Student Disability Services

Disability Awareness / Etiquette

In most ways students with disabilities are just like other students. They have the same needs and desires. They need to be challenged, to be part of a group, to be accepted, and to succeed. Most students with disabilities wish to be treated as individuals and do not wish to be singled out or stereotyped because of their disabilities. The following general considerations may assist students with disabilities and help to ensure that they have equitable access to educational opportunities.

  • Few disabilities affect all areas of functioning. Most students find only a narrow range of activity affected by their particular disability.
  • Many persons find themselves feeling awkward, fearful, or self-conscious when interacting with persons with disabilities. Remember that simple common sense, courtesy, caring and experience will reduce these initial reactions.
  • Avoid actions that call attention to disabilities. An example would be: insisting that a student with a spinal cord injury sit "up front" where attention is drawn to the disability, or discussing the disability in front of the class.
  • It is important to make a statement at the beginning of each term that invites students to discuss accommodations with you individually. Offer students the opportunity to meet with you after class to discuss their needs privately. Include this invitation on your course syllabus.
  • Misconceptions and/or lack of knowledge concerning persons with disabilities occur frequently throughout society. Remember that the term "disabled" is not synonymous with cognitive impairment.
  • Remember that some students with disabilities will avoid the process of identification and/or accommodation to avoid being "labeled."

Language plays a key role in creating and maintaining attitudinal barriers that are harmful to persons with disabilities. There are specific words used to describe individuals with disabilities (cripple, moron, Mongoloid, junkie, victim, etc.) that have extremely negative connotations and are very stigmatizing. Such language has a devaluing or dehumanizing effect because it focuses on the disability rather than the person with a disability.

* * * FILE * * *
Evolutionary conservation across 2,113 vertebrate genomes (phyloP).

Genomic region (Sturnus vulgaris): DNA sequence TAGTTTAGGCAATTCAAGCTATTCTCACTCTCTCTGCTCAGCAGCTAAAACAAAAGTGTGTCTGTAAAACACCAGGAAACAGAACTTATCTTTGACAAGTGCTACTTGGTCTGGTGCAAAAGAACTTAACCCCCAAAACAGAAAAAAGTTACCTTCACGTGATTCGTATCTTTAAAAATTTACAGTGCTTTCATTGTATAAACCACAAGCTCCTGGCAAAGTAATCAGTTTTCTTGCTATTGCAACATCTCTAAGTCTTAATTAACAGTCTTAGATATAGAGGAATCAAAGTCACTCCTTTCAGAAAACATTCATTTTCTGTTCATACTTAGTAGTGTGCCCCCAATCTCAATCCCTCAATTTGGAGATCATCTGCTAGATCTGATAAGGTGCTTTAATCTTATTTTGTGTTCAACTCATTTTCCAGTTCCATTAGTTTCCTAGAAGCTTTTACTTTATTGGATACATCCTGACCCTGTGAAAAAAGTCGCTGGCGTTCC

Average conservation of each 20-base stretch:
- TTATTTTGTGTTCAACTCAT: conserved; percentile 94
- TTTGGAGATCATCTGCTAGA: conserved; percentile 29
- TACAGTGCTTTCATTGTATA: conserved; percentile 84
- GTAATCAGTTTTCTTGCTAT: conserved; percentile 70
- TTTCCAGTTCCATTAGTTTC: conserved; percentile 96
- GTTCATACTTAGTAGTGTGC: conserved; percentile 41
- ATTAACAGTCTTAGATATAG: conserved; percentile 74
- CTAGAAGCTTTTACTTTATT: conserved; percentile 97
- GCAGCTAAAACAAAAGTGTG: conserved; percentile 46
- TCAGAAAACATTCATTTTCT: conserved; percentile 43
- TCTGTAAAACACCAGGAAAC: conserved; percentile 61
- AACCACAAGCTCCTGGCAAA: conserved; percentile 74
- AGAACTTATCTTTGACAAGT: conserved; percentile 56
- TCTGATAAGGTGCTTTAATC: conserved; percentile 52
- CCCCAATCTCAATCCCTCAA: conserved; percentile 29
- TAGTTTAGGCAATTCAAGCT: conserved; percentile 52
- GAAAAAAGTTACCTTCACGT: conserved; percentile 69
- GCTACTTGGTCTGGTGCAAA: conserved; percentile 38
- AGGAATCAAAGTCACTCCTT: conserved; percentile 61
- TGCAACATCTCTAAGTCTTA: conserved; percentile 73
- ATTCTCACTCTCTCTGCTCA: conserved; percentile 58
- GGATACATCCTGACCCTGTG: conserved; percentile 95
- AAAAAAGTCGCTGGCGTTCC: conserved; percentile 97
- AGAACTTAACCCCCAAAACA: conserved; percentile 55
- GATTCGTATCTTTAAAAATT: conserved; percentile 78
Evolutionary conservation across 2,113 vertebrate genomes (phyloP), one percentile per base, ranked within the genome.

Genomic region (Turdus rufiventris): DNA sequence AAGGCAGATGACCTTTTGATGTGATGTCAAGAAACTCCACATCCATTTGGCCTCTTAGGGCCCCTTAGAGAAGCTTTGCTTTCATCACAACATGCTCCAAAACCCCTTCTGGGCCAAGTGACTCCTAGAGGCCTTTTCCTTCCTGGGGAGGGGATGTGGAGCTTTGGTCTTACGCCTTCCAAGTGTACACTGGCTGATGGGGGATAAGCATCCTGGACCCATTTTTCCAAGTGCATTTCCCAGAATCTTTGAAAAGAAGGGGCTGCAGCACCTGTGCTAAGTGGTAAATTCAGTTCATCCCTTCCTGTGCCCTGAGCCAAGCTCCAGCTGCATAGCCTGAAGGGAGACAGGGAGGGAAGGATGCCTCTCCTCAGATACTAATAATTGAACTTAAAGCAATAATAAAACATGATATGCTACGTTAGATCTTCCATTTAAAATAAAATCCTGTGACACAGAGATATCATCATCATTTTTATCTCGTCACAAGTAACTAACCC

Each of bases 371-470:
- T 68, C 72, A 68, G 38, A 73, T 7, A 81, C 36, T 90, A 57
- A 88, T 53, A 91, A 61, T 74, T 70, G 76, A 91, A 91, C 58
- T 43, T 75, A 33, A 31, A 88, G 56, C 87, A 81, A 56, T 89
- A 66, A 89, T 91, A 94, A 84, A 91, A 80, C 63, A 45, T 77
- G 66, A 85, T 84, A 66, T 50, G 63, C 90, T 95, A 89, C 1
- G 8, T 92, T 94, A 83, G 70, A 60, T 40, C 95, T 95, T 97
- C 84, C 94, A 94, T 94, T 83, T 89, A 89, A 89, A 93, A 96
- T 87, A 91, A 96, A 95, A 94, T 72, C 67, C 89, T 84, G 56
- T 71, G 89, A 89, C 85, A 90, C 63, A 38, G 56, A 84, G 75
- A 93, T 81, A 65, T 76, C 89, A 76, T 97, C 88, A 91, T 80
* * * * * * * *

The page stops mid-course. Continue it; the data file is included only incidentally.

The following is a list of unacceptable and preferred language to use when referring to persons with disabilities.

Unacceptable Term Preferred Term
The disabled Person with a disability
Mongoloid Person with Down's syndrome
Blind, deaf, retard Person with a visual impairment, hearing disability Person with an Intellectual Disability
Patient, case Client, individual, consumer
Confined to a wheelchair
Wheelchair Bound
Wheelchair victim
Person who uses a wheelchair

Deaf and dumb, deaf-mute

Person with a hearing and/or speech impairment
CP, spastic Person with Cerebral Palsy
Epileptic fit Person with a Seizure Disorder

In general, try to mention the person first, and then, if necessary, the disability. Think about your language and how it impacts the person to whom you are referring. Does it suggest a victim or an object of sympathy? Does it focus on a person's disability? If either is true, you need to revise your language choice. ( Disabling Myths , Altman, et. Al.)

We may hold attitudes that distort our relations with people who have disabilities. Such attitudes often derive from fears, guilt, or inexperience in working with individuals who have disabilities. These forms of prejudice, distortions and fears can be devastating to the person with a disability. These perceptions reduce our expectations of an individual's performance. Negative perceptions may also lead to the isolation and segregation of people with disabilities. Such actions can hurt a person's pride and damage their confidence. In fact, these incorrect attitudes may be more disabling than any other condition.

Stereotyping is prevalent throughout society. Its presence on college campuses is not surprising. While stereotypes of all kinds can be destructive, stereotypes within the college environment may undermine the scholastic performance of the student. In addition, such misconceptions may reinforce negative attitudes the student is working hard to overcome. Because of the detrimental role stereotyping can play in the experience of a disabled student, we must become more aware of such misconceptions and work to eliminate them from the system.

Three stereotypes or myths are common regarding people with disabilities:

  • The Myth of the Helpless Invalid which assumes that the person with a disability is unable to do anything without assistance.
  • The Myth of the Heroic Cripple which places the person with a disability on a pedestal, making it difficult for him or her to assimilate and function.
  • The "Spread" Phenomenon which generalizes from a single disability and assumes there are also intellectual, social, and additional physical deficits. An example would be shouting at a person with a visual impairment.